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The wage gap between the male and female actors in Bollywood is obscenely huge. Though they put the same amount of time and efforts.
The wage gap between the male and female actors in Bollywood is obscenely huge. This is despite comparable work and talent.
Differences in wages based on gender exist throughout the world. They are better documented and quantified in some countries and industries than others. The gap exists based on various stereotypes and assumptions such as women are less competent, likely to leave jobs for families and children, men need to make more money to support their families etc as well as economic and business set ups geared entirely towards men. Women also do a disproportionate amount of household chores and caregiving, which are not valued in traditional economics. South Asia has the dubious distinction of having the world’s most skewed gender wage gap. India is among the top 20 countries with the highest percentage gender wage gap.
Still not convinced? Let us take a quick look at Bollywood. Conventional success in Bollywood means obscene amounts of money. But the obscene amounts made by male stars exceed those by women stars. This is even as movies become more women-centric (think Queen and Mary Kom) as opposed to women playing only suffering and supporting roles as mothers, wives, sisters and daughters. This disparity is in no way limited to Bollywood. Patricia Arquette, who won an Oscar for the best-supporting actress role, used the stage to make a plea for wage equality for both men and women in Hollywood. While her comments are not entirely clear of controversy and don’t account clearly for intersectionality of gender and race, they do put forth the reality of these industries.
When the Sony servers were hacked, there was a lot of outrage some of which was directed at the pay disparity between Jennifer Lawrence (and Amy Adams) and her male co-stars for the movie American Hustle. This is not unusual except for the fact it is one of the few times the difference is well-documented and available for people to see.
The Khan trio (Aamir, Salman and Shahrukh) as well as Akshay Kumar make 400 million rupees per film on average. Actresses such as Deepika Padukone and Katrina Kaif make one-tenth of that amount on average per film. Actresses have started to speak out about this disparity in amounts paid. Aditi Rao Hydari has addressed the issue: “I don’t really understand why we are paid less than the male actors because we put equal efforts and recent past has shown that actresses can deliver a hit film. We deserve better pay, equal to what actors get”. The gap has started to reduce as more women-centric films are made and are increasingly popular with audiences. But lists of richest Indian celebrities have lots of men but very few women. There is a long, long way to go to remove the wage gap in Bollywood. If this is the scenario in an industry that is so often in the public eye, think about what the situation is like in other industries. Accurate and exact statistics about wage gaps are hard to get because reporting salaries is often voluntary and data isn’t available for all sectors. But we do know for sure that women are typically paid less than men for the same work. This has to change.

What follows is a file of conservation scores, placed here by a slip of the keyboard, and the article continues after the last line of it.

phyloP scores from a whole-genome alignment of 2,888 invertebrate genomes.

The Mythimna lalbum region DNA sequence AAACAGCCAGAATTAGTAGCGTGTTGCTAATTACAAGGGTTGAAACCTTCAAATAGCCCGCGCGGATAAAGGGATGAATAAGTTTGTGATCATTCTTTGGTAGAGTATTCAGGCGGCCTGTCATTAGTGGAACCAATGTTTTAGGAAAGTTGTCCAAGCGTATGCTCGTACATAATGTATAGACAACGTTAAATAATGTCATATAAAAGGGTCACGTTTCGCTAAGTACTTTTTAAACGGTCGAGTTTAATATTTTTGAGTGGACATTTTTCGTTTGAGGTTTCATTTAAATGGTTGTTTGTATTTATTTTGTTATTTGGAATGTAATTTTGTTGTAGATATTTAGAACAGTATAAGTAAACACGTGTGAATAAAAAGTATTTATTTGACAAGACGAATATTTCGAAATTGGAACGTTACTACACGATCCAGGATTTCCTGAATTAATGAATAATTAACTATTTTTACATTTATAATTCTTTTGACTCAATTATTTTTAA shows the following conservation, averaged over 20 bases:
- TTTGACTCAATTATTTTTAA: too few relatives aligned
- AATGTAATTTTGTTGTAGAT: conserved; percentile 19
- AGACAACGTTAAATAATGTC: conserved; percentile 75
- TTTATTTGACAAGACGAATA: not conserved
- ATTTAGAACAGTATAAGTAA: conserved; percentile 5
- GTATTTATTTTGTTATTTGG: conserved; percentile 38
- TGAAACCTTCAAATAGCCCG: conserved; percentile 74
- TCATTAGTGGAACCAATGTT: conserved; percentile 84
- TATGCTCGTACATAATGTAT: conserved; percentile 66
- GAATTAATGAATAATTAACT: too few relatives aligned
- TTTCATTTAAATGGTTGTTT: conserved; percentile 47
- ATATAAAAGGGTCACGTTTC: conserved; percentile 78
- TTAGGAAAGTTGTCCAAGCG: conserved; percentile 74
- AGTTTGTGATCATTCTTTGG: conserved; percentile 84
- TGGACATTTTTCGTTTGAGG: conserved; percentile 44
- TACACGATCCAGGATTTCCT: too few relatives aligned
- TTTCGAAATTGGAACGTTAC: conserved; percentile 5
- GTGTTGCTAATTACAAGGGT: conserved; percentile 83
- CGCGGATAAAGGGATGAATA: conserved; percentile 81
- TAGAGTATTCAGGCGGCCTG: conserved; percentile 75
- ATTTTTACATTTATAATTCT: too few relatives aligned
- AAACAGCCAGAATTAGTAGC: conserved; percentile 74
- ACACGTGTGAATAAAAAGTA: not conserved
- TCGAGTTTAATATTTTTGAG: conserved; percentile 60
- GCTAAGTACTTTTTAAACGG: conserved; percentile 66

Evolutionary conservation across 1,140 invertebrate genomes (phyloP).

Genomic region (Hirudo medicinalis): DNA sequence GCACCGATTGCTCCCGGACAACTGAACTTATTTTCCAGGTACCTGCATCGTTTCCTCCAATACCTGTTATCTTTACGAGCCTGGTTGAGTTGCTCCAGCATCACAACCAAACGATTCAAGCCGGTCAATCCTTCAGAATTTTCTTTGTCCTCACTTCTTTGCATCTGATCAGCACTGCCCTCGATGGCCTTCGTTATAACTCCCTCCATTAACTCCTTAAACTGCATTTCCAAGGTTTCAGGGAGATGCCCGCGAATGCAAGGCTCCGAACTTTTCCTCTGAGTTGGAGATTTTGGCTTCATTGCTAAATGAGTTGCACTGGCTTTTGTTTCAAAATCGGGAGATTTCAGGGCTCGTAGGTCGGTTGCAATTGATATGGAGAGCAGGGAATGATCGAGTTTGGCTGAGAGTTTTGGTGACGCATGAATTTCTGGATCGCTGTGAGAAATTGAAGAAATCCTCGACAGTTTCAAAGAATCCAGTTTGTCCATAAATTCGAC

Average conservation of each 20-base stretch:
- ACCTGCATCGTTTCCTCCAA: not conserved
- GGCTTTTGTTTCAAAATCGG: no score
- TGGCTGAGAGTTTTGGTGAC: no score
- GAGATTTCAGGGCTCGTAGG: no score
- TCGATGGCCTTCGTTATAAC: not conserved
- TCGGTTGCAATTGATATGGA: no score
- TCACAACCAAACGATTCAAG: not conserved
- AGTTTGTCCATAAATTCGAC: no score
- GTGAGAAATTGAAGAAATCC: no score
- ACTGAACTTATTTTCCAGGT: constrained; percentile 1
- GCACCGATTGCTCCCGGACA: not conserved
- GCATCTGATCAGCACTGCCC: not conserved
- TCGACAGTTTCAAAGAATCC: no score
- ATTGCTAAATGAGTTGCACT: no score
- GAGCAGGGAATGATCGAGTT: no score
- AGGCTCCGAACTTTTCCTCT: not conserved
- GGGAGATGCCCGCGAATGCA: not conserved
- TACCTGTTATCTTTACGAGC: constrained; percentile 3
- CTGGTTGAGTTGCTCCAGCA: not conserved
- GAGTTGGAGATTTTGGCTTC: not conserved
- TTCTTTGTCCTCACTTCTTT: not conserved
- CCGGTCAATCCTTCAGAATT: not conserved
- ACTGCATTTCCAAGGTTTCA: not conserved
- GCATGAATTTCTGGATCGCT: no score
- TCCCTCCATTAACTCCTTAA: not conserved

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I think of myself as a feminist development practitioner with a strong interest in issues related to gender and education. I enjoy writing about my interests, a happy step forward from the angst laden poetry read more...
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As he stood in front of his door, Nishant prayed that his wife would be in a better mood. The baby thing was tearing them apart. When was the last time he had seen his wife smile?
Veena got into the lift. It was a festival day, and the space was crammed with little children dressed in bright yellow clothes, wearing fancy peacock feather crowns, and carrying flutes. Janmashtami gave her the jitters. She kept her face down, refusing to socialize with anyone.
They had moved to this new apartment three months ago. The whole point of shifting had been to get away from the ruthless questioning by ‘well-wishers’.
“You have been married for ten years! Why no child yet?”
I huffed, puffed and panted up the hill, taking many rest breaks along the way. My calf muscles pained, my heart protested, and my breathing became heavy at one stage.
“Let’s turn back,” my husband remarked. We stood at the foot of Shravanbelagola – one of the most revered Jain pilgrimage centres. “We will not climb the hill,” he continued.
My husband and I were vacationing in Karnataka. It was the month of May, and even at the early hour of 8 am in the morning, the sun scorched our backs. After visiting Bangalore and Mysore, we had made a planned stop at this holy site in the Southern part of the state en route to Hosur. Even while planning our vacation, my husband was very excited at the prospect of visiting this place and the 18 m high statue of Lord Gometeshwara, considered one of the world’s tallest free-standing monolithic statues.
What we hadn’t bargained for was there would be 1001 granite steps that needed to be climbed to have a close-up view of this colossal magic three thousand feet above sea level on a hilltop. It would be an understatement to term it as an arduous climb.
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